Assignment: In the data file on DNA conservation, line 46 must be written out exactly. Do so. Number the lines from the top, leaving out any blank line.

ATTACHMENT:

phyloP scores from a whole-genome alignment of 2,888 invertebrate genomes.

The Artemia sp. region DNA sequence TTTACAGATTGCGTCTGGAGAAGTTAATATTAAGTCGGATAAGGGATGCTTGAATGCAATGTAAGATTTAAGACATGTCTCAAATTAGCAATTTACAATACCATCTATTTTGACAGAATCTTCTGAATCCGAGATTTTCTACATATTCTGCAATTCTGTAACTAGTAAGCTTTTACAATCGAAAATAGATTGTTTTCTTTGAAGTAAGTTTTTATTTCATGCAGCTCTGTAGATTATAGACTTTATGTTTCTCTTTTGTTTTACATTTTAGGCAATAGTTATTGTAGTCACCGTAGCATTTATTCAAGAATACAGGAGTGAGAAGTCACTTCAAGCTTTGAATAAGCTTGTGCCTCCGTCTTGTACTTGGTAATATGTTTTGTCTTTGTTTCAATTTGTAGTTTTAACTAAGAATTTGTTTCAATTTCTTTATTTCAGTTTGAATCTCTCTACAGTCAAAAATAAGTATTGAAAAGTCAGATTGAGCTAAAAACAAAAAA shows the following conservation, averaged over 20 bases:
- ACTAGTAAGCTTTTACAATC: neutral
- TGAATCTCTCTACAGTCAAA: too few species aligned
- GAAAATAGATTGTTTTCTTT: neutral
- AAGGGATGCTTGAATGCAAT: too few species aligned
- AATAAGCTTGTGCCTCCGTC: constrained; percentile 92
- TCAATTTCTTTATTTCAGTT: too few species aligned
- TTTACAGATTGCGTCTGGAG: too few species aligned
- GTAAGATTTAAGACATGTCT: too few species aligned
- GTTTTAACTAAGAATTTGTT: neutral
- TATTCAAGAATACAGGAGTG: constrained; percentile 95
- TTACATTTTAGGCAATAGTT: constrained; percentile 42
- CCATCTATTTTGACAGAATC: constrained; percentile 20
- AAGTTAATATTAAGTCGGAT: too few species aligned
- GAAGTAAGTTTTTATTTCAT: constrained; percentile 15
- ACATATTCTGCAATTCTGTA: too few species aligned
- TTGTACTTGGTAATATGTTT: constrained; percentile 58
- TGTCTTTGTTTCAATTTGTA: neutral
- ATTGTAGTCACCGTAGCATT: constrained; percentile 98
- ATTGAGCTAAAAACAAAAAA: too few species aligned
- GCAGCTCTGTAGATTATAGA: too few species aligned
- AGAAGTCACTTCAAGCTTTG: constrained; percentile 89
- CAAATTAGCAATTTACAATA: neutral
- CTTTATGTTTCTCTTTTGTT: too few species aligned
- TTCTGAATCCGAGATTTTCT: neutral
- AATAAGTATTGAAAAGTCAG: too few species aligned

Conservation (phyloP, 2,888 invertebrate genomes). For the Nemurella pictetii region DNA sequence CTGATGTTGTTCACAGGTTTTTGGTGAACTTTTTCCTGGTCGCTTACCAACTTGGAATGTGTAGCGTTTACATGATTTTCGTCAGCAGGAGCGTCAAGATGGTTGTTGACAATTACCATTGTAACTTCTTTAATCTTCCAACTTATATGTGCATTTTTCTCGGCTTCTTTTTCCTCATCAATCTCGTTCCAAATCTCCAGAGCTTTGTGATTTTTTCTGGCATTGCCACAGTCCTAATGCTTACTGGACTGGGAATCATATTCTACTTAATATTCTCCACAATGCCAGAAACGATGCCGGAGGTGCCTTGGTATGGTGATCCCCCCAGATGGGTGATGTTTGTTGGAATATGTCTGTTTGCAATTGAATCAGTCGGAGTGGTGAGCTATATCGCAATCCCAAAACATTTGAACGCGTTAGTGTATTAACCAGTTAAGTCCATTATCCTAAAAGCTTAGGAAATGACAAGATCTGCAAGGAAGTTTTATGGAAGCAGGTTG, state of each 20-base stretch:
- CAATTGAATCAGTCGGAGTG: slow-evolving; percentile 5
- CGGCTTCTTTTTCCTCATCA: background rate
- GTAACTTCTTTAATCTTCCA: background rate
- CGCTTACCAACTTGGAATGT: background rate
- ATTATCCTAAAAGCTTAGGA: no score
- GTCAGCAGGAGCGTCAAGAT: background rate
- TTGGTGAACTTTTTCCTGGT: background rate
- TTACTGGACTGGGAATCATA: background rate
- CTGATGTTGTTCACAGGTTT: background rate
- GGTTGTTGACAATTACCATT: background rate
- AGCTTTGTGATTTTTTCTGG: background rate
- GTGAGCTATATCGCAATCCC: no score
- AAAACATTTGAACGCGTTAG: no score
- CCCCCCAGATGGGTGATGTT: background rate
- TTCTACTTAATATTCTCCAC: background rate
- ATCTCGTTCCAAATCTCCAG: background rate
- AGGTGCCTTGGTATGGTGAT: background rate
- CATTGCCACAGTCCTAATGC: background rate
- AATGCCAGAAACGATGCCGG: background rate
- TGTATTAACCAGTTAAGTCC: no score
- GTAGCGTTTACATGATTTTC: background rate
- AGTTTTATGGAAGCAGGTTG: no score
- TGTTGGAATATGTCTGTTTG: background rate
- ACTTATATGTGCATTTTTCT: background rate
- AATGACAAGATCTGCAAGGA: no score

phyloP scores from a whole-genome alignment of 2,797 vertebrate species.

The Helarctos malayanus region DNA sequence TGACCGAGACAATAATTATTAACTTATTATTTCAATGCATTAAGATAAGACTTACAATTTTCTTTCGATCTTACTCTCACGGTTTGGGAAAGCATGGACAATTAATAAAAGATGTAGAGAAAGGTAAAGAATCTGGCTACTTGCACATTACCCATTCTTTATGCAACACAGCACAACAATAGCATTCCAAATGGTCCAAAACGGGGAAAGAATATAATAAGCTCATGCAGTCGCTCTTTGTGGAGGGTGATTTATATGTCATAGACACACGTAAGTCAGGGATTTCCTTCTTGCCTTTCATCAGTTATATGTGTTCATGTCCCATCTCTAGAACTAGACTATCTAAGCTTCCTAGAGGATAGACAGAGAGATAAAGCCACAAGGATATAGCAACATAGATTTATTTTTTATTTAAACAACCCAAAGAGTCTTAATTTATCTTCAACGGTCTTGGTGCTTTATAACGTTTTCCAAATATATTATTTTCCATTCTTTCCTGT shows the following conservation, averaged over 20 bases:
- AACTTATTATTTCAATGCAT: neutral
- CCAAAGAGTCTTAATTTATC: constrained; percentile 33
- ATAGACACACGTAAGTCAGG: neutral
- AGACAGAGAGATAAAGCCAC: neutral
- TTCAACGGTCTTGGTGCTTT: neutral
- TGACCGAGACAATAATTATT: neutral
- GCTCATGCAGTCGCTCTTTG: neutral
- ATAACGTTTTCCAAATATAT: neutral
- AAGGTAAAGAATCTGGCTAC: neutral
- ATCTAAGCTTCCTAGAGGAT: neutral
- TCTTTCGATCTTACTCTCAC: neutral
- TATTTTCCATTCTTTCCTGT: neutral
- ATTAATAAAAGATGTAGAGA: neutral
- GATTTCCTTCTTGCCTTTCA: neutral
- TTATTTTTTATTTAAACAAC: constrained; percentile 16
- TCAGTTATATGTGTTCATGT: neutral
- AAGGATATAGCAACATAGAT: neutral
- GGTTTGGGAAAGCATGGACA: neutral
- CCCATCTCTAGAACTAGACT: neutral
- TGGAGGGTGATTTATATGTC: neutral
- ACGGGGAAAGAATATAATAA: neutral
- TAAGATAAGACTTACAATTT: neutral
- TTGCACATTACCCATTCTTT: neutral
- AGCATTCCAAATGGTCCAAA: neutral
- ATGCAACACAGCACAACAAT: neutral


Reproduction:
- CATTGCCACAGTCCTAATGC: background rate